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Filtering by Category: Matthew Staples

Respect and Disrespect

Matthew Staples

by Matthew Staples

In competitive fighting games, the words respect and disrespect have odd connotations.

To play respectfully is to play conservatively – you respect your opponent’s ability, and thus are focused above all on avoiding their traps and gambits.

Respect in fighting games is passive and reactive. When taken too far, it results in a playstyle based entirely out of a fear of adversity and failure, fear that your own commitments will be your downfall.

Disrespect, though, is pure confidence. You don’t respect the idea that your opponent has the ability to counter you. It is a complete trust in your decision-making, trust that your plans – whether meticulously crafted or entirely instinctual – will win out no matter what your opponent throws at you.

When a player is playing disrespectfully, they’re either going to crash and burn spectacularly or put on one of the best shows that fans have ever seen.

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Maybe I Am Enough

Matthew Staples

by Matthew Staples

Shame is toxic, it spreads everywhere.

That’s the problem with the way Christians talk about sin and the cross. We focus our attention on our unworthiness. My sins hurt God.

Why do we talk that way?

I have never met anyone who needed to be reminded that they’d failed. That they’re a failure. That they just aren’t enough. We know. We already know.

Here’s how this works in real life: I’m an engineering student. At the start of the semester, I don’t visit my professors during office hours because I want to show them that I’m not going to waste their time unless I have a really good question. I can work through my own problems. Then I screw up an assignment. I fail.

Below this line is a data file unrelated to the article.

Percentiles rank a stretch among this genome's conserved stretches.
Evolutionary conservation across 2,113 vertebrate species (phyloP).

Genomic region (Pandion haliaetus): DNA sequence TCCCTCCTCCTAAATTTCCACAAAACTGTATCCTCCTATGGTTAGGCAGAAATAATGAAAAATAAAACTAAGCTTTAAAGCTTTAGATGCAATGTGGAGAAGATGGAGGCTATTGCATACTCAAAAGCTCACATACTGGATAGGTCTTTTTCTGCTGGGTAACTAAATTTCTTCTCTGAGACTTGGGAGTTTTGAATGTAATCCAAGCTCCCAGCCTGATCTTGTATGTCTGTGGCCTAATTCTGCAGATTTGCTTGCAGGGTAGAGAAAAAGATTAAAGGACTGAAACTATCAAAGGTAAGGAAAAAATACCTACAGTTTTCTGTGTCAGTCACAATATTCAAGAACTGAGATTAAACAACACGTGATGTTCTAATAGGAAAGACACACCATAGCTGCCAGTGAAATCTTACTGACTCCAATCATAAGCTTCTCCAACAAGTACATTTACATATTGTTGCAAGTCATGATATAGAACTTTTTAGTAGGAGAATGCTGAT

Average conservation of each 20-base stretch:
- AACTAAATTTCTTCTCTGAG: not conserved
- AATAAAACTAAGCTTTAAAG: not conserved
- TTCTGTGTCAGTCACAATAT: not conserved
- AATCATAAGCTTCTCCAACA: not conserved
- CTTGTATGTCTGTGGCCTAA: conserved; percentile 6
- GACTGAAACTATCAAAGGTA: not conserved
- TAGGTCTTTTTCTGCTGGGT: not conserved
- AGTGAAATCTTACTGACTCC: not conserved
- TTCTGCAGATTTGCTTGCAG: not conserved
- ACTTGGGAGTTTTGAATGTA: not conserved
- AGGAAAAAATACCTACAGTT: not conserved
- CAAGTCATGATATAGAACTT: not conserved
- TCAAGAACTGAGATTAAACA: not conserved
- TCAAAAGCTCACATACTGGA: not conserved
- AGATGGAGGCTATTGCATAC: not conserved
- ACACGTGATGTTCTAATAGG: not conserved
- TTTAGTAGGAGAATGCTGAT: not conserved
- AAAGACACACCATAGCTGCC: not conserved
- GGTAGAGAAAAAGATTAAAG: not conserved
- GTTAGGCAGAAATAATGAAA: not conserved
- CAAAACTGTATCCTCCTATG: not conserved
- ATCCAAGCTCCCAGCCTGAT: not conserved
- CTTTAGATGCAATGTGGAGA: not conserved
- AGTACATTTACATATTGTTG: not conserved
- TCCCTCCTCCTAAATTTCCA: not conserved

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Pulse and Balance

Matthew Staples

by Matthew Staples

A drum circle is fundamentally a listening exercise.

As the drummers play together, a pulse emerges, a pattern that they are all following. Once this pulse has been established, things get interesting. Some drummers will want to build on the pulse, playing around or in answer to what they hear, which eventually shifts the pulse to something new, maybe something exciting. Others prefer to rest in the foundation of the established pulse.

The thing is, an effective drum circle needs both—in fact it thrives off of the dialogue between where we are and where we are going. If everyone stays with the pulse, the drum circle becomes repetitive and stagnant. But if everyone tries to push ahead, the group loses clarity and becomes chaotic. The power of the drum circle's sound is in the common beat that grounds it. It only works if we all enter in with what we have and contribute as we can.

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